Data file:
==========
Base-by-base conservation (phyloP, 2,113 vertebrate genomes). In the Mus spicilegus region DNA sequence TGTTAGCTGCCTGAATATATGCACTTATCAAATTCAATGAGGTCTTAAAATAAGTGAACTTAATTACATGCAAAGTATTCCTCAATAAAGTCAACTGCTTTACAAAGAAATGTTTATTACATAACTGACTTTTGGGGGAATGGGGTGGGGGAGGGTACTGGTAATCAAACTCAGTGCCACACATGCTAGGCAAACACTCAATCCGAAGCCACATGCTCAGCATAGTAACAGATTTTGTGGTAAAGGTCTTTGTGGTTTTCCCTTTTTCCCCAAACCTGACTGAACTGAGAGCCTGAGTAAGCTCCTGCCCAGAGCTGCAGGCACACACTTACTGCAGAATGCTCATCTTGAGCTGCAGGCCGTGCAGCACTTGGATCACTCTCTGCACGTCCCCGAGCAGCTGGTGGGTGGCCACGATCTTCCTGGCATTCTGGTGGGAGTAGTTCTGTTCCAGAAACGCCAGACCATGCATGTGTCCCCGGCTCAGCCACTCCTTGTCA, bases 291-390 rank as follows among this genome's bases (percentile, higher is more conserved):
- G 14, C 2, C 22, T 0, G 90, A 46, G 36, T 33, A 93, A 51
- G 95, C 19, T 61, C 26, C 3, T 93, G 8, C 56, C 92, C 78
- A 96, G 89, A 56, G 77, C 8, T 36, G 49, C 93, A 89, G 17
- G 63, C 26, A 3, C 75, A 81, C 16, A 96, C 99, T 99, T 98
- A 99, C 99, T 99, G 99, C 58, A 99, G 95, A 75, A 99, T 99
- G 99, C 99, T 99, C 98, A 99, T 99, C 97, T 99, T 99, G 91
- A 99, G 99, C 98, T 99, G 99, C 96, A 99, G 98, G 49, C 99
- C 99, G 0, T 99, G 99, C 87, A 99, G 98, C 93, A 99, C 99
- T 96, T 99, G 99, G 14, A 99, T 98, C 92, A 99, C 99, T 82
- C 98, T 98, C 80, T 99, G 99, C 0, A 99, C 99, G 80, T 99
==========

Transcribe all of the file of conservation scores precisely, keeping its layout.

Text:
Base-by-base conservation (phyloP, 2,113 vertebrate genomes). In the Mus spicilegus region DNA sequence TGTTAGCTGCCTGAATATATGCACTTATCAAATTCAATGAGGTCTTAAAATAAGTGAACTTAATTACATGCAAAGTATTCCTCAATAAAGTCAACTGCTTTACAAAGAAATGTTTATTACATAACTGACTTTTGGGGGAATGGGGTGGGGGAGGGTACTGGTAATCAAACTCAGTGCCACACATGCTAGGCAAACACTCAATCCGAAGCCACATGCTCAGCATAGTAACAGATTTTGTGGTAAAGGTCTTTGTGGTTTTCCCTTTTTCCCCAAACCTGACTGAACTGAGAGCCTGAGTAAGCTCCTGCCCAGAGCTGCAGGCACACACTTACTGCAGAATGCTCATCTTGAGCTGCAGGCCGTGCAGCACTTGGATCACTCTCTGCACGTCCCCGAGCAGCTGGTGGGTGGCCACGATCTTCCTGGCATTCTGGTGGGAGTAGTTCTGTTCCAGAAACGCCAGACCATGCATGTGTCCCCGGCTCAGCCACTCCTTGTCA, bases 291-390 rank as follows among this genome's bases (percentile, higher is more conserved):
- G 14, C 2, C 22, T 0, G 90, A 46, G 36, T 33, A 93, A 51
- G 95, C 19, T 61, C 26, C 3, T 93, G 8, C 56, C 92, C 78
- A 96, G 89, A 56, G 77, C 8, T 36, G 49, C 93, A 89, G 17
- G 63, C 26, A 3, C 75, A 81, C 16, A 96, C 99, T 99, T 98
- A 99, C 99, T 99, G 99, C 58, A 99, G 95, A 75, A 99, T 99
- G 99, C 99, T 99, C 98, A 99, T 99, C 97, T 99, T 99, G 91
- A 99, G 99, C 98, T 99, G 99, C 96, A 99, G 98, G 49, C 99
- C 99, G 0, T 99, G 99, C 87, A 99, G 98, C 93, A 99, C 99
- T 96, T 99, G 99, G 14, A 99, T 98, C 92, A 99, C 99, T 82
- C 98, T 98, C 80, T 99, G 99, C 0, A 99, C 99, G 80, T 99